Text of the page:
SMEs crucial to Vietnam’s transition to circular economy
Small and medium-sized enterprises (SMEs) employ 47% of Vietnam’s labor force and are important to production in a sustainable way that matters a lot to the country’s low-carbon economy.
Small and medium-sized enterprises (SMEs), which make up 96% of all businesses in Vietnam, are believed to be the driving force hastening the transition to a circular economy in the country of 100 million people.
Circular economy offers an economic opportunity for Vietnamese businesses, Ramla Khalidi, UNDP Resident Representative in Vietnam, said in the context that SMEs employ 47% of the labor force and provide 36% of the country's value-added.
|Ramla Khalidi, UNDP Resident Representative in Vietnam, speaks at the event held in Hanoi on Dec 22. Photos: UNDP|
"We need to ensure that businesses are provided with the technical and financial support needed to transform the production and consumption model, align with national policies on the circular economy, and reap the benefits of the trade agreements between Vietnam and other countries," she said at an event highlighting the role of SMEs in a national circular economy capacity-building program.
To promote the engagement of SMEs in circular economy, more than 100 businesses working in agriculture, construction, e-commerce, manufacturing, logistics, the environment, and waste treatment in 21 cities and provinces participated in the program over the past six months.
As a result, the businesses connected and analyzed challenges and solutions to apply this economic model effectively. The results were shown at the Harvest Day & CE Connect, which was organized by the UNDP in collaboration with the Embassy of the Netherlands, the Environmental Economic Policy Institute (EEPI), Thua Thien Hue Innovation Hub (HiHub), Vietnam-based Institute for Circular Economy Development (ICED), and Saxion University of Applied Sciences of the Netherlands.
The event was to highlight program's achievements, bring together businesses along the value chain to foster resource sharing and partnership formation, and showcase company products while sharing strategic business plans and practical circular models with other businesses to accelerate the transition to a circular economy.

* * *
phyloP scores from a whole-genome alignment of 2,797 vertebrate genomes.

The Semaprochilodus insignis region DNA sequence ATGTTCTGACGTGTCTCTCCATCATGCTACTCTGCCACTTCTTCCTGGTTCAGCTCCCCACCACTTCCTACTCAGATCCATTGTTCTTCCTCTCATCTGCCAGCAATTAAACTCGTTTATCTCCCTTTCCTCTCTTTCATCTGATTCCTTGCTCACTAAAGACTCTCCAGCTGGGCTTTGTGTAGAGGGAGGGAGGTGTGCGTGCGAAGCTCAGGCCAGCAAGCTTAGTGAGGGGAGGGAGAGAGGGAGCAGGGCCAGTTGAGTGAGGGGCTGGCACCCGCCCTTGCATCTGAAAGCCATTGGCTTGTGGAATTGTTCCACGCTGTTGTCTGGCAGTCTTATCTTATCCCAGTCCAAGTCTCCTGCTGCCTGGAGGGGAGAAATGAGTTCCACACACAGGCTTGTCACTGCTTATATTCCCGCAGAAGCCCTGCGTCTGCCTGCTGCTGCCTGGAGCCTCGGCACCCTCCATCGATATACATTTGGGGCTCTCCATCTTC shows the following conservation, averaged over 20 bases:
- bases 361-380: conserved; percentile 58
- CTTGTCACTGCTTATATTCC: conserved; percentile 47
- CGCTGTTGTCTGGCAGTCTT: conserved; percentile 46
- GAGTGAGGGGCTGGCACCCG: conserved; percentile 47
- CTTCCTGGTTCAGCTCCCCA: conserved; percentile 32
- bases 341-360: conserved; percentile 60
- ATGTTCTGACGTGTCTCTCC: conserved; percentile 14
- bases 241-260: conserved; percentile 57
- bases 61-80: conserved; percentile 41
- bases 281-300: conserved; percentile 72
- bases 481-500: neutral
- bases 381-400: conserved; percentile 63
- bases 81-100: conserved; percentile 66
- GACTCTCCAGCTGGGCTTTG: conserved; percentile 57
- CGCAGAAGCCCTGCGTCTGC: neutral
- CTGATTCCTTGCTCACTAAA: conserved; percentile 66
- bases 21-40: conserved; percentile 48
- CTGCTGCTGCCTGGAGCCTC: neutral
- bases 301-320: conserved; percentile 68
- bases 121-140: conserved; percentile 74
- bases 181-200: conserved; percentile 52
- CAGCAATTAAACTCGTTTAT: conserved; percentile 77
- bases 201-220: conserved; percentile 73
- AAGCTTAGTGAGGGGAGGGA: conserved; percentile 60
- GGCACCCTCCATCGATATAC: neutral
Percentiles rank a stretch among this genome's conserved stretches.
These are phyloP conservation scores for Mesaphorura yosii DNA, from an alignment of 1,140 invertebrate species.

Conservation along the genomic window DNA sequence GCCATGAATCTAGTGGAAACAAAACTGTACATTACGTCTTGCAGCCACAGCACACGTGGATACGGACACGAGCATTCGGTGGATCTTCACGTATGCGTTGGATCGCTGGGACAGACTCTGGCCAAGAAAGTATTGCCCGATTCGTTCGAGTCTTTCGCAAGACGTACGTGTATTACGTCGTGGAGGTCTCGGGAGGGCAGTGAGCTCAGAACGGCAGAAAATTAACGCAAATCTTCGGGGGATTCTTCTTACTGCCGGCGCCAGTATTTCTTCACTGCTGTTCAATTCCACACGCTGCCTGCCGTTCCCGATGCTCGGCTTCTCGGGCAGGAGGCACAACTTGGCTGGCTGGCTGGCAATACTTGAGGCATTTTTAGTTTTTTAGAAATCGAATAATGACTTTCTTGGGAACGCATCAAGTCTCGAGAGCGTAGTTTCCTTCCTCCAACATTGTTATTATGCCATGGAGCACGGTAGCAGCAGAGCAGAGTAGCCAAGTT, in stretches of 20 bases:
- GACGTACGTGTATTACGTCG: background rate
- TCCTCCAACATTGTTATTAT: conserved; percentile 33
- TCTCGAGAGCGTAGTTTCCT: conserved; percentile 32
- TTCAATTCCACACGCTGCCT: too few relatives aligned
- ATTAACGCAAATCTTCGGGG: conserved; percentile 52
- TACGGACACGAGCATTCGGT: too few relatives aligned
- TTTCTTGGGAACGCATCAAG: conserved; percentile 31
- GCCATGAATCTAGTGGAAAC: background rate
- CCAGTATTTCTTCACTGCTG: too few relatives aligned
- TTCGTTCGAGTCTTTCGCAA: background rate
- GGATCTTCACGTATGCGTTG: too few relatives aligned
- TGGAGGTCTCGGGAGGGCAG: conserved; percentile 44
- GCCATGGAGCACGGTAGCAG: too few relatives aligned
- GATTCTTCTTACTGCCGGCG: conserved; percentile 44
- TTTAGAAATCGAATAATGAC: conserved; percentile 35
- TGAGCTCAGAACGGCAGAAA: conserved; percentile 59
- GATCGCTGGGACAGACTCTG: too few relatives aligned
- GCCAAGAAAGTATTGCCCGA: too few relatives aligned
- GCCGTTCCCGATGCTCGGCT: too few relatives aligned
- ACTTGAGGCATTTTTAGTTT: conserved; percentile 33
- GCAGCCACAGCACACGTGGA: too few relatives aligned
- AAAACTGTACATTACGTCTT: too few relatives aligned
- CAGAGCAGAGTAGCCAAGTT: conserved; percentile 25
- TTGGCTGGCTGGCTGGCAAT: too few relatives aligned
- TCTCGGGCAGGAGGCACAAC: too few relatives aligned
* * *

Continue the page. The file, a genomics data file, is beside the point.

According to Ramla Khalidi, circular economy is not simply about 'fixing' negative environmental externalities, it is an economic transition aiming to sustain and regenerate natural capital upon which people, communities, and the economy depend.
Indeed, research shows that the transition towards a circular economy offers US$4.5 trillion in economic opportunities globally by reducing waste, stimulating innovation, and creating employment, she added.
|Ambassador of the Kingdom of the Netherlands to Vietnam Kees van Baar addresses the issues.|
Ambassador of the Kingdom of the Netherlands to Vietnam Kees van Baar said the promotion and development of circular economy infrastructure have the ability to meet the needs of socio-economic development in Vietnam, for example, Responsible Business Conduct. “With enhancing government policies on the circular economy and raising awareness among businesses and the community, the Netherlands believes that Vietnam is set to become a partner in pursuing sustainable economic development," he noted.
Meanwhile, Mai The Toan, Deputy Director of the Institute for Strategy and Policy on Natural Resources and the Environment (ISPONRE), said ISPONRE, with the support of UNDP, the Netherlands Embassy, and other international organizations, has studied and incorporated the circular economy's principles into Vietnamese law.
He said regulations are necessary conditions for advancing the circular economy in Vietnam. To put these legal measures into effect, however, additional study is required to uncover and duplicate successful models of circular economy application within businesses.
At the event, businesses shared practical models and lessons learned, such as the environmentally friendly packaging model, the recirculating wastewater treatment model in Nam Cau Kien Eco-Industrial Park, the buying and selling of used fashion products, and the lessons learned from the food and beverage industry's transition to circularity.
Delegates and businesses also discussed the role of the ecosystem in supporting businesses and facilitating the acceleration of the transition to a circular economy.
|Mai The Toan, Deputy Director of the Institute for Strategy and Policy on Natural Resources and the Environment (ISPONRE) at the event.|
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